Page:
It’s never too early to get the party started.

I’ve settled into a fantastic flat in London’s Pimlico district. The new novel takes place at the end of the 19th century, so I’m renting a place that was built in 1880. It’s got lots of the original décor, including lovely tall French windows from which one can watch gloomy clouds and perennial rain, and a high ceiling in the parlor. A much better ambiance to write a Gothic novel than sunny L. A.

My first night out on the town was intended to be a distinctly un-Victorian experience. My great friend Alex, reigning prince of jazz-fusion guitar in England, invited me to go with him to judge a music contest at a club in Balham. After hearing some fantastic music and a indulging in bit of extremely restrained (ahem) drinking, Alex put me into a taxi.

I’d been thinking about the history of the London cab since my arrival. One of the very first scenes in the book takes place in a taxi. What were they like in 1895? Moreover, how much time would it take me to find out? That’s one of the dilemmas of an historical novelist. True, you only need a few details to bring something like a quick scene in a hackney carriage to life, but they’d better be specific and they’d better be right. It can take hours or sometimes days out of your writing just to get the details you need for what ends up being a fleeting moment in the book.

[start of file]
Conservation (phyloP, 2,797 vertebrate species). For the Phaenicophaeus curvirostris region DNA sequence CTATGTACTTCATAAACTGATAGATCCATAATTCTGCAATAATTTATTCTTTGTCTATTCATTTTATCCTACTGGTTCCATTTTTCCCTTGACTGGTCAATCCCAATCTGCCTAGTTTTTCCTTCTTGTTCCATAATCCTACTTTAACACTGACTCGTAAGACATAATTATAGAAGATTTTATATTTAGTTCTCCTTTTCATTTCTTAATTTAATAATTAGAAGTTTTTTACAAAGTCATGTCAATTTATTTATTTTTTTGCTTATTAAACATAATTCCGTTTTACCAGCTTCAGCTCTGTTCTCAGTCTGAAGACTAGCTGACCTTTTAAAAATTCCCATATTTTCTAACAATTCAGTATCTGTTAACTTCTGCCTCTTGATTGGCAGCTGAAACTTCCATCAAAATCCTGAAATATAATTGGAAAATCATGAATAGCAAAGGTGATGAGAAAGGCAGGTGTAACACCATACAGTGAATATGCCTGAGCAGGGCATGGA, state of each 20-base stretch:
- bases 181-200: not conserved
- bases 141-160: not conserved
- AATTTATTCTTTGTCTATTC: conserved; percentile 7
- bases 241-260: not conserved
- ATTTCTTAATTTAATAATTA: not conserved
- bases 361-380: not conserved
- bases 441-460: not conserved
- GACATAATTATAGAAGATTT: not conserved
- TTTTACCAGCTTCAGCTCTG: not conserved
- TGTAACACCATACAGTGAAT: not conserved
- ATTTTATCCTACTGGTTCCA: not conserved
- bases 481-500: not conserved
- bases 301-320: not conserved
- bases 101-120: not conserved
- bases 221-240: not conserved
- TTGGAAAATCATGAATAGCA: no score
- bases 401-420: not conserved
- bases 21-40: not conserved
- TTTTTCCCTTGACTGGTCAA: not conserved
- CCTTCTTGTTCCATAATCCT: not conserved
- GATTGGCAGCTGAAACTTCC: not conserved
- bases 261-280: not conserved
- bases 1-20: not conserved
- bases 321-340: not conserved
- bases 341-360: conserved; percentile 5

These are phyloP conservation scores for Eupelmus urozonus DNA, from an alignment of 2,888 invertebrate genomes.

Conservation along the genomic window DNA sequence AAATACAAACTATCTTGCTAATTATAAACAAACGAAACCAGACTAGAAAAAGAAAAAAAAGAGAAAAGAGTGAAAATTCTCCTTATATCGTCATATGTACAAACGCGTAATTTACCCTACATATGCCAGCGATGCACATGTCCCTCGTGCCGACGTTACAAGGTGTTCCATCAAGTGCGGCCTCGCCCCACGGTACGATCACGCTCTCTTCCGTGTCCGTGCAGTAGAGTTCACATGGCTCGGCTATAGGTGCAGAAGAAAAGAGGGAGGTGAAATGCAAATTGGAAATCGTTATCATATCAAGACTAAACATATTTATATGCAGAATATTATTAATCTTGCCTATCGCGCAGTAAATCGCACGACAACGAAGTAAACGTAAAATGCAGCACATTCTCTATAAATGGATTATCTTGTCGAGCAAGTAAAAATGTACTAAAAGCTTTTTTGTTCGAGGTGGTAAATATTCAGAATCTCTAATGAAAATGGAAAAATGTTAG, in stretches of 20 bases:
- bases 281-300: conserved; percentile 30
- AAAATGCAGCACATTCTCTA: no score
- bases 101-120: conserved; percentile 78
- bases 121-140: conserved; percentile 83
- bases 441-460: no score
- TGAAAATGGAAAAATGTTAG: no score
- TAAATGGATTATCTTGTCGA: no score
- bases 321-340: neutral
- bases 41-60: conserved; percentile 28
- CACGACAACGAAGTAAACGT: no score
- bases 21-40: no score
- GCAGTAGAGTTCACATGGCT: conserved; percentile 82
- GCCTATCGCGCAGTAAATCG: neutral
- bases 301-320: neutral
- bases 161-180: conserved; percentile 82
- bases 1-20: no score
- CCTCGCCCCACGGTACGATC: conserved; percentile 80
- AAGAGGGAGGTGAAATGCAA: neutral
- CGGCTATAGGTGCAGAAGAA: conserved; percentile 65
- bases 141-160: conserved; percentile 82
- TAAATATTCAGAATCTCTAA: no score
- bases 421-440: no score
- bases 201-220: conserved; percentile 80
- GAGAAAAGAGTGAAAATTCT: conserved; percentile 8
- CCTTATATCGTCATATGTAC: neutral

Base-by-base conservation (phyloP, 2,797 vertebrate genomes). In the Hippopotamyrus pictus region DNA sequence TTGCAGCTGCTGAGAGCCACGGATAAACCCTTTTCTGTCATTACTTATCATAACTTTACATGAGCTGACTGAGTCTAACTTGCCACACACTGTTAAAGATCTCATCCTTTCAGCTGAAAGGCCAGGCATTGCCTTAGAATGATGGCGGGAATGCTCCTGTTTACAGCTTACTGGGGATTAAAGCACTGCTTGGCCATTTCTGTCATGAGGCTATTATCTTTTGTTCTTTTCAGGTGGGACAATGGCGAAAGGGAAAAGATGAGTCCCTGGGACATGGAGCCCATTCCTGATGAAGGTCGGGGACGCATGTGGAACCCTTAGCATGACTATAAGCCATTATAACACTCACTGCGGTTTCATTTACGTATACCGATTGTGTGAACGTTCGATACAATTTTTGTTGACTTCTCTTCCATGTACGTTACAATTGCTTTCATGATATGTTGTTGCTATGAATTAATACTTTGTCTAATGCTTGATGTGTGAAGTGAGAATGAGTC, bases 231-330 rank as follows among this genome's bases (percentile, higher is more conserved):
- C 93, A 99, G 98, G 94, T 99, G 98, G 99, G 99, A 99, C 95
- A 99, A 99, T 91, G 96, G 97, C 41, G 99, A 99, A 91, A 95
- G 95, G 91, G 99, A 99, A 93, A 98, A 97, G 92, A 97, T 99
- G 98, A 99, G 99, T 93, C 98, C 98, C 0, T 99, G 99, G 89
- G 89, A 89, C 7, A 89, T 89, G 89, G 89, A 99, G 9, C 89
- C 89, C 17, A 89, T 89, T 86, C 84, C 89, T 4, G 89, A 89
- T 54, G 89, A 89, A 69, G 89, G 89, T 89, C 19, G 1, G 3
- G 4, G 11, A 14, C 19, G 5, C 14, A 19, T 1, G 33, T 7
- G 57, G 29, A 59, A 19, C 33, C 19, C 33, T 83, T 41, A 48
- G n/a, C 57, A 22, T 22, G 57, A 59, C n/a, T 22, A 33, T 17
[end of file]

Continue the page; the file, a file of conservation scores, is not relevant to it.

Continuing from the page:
So this taxi driver—bless his talkative soul!—asks me what I’m doing in London. I tell him I’m writing a novel that takes place in the late 1800s. He says, “1895 good enough for you?” And he hands me—I KID YOU NOT—an article he’d been reading in Taxi Magazine about the taxi and omnibus trade in 1895, replete with fantastic details like “social habits of the London cabbie.”

I came home and made a small offering to the gods.

If you’re a fan of jazz-fusion guitar—and who isn’t?—check out Alex’s latest:

Also check out the club, The Bedford. Live music every night of the week that is also available on webcast: